On the other hand, topsoil is better when used as a landscape filler or for expanding soil. In fact, what you get after ordering topsoil in large quantities is dirt mixed with some organic matter.

Additionally, depending on your needs, you can use a combination of both bagged compost and topsoil in your garden. For instance, you can combine topsoil and compost and spread a layer of the mixture on your current soil to prepare it for growing plants. Combined with peat moss and the proper mulch, it can even block weed seeds from sprouting.

Is Topsoil Better Than Compost?

Compost contains more nutrients than topsoil. But this doesn’t mean topsoil has no advantages. On the contrary, topsoil is far better than compost in terms of holding moisture and retaining the soil structure.

The two work hand in hand to create productive and healthy soil for our gardens and lawns. Each has its role to play in ensuring a healthy soil ecosystem. Therefore, none is better than the other.

Can You Use Compost as Topsoil?

Compost doesn’t turn into soil. Therefore, you can’t use it as soil.

If you need potting soil or topsoil for your lawn or garden project, you can’t just replace the soil with compost. Instead, you’ll use compost to improve the topsoil.

Although compost is rich in nutrients, and ensuring the plants are fed fully with the nutrients they need is essential, too much of it isn’t good.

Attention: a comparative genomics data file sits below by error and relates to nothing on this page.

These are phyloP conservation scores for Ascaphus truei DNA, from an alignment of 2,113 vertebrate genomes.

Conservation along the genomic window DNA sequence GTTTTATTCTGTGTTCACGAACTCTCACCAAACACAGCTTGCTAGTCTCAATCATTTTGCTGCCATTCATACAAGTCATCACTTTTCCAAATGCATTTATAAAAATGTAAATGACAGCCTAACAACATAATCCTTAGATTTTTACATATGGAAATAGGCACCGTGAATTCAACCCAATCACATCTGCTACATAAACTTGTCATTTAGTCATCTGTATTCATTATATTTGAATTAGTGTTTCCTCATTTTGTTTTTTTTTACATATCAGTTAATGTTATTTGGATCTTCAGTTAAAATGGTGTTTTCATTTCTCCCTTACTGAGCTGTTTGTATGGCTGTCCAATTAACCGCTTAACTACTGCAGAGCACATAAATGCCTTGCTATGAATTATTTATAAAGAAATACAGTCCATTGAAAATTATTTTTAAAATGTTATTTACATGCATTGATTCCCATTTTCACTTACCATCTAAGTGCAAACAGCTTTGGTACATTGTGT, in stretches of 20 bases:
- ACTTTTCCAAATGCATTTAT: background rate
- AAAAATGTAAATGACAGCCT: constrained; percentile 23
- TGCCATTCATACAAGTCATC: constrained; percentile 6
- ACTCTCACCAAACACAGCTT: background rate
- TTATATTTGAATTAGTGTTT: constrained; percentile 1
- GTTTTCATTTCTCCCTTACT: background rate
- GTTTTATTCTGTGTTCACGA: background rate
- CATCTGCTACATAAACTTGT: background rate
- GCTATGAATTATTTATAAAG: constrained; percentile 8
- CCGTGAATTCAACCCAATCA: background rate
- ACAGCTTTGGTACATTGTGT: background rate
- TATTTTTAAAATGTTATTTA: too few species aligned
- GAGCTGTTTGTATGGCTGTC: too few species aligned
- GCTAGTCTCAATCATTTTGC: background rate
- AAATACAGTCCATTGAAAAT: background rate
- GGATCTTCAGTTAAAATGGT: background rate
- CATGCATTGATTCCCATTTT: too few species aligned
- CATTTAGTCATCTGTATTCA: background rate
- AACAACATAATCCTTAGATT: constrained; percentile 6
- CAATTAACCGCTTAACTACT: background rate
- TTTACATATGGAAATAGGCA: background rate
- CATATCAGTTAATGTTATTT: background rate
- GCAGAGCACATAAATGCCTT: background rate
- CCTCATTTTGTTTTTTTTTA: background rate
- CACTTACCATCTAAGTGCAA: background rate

If you use compost with no soil, your plants may experience fertilizer or nutrient burn, making plants unhealthy.

With excessive nutrients in your garden, plants may not be able to absorb these nutrients or water. In addition, too much nutrients can alter the pH of the growing medium. In such a medium, plants may not thrive.

Therefore, the best thing to do is add compost to your topsoil and mix them rather than grow plants directly on pure compost. 

Do You Need Topsoil and Compost?

Topsoil and compost work together to create a better and healthier growing medium for plants. Therefore, first you need to mix compost with your native topsoil, and then after that plant on this mixture.

The question is, how do you mix the two?

Add two to three inches of compost to your topsoil, then work it into a depth of approximately six inches. However, if you want to make a raised bed, mix compost, topsoil, and sharp sand in equal measures. The reason why we add sand is to improve drainage.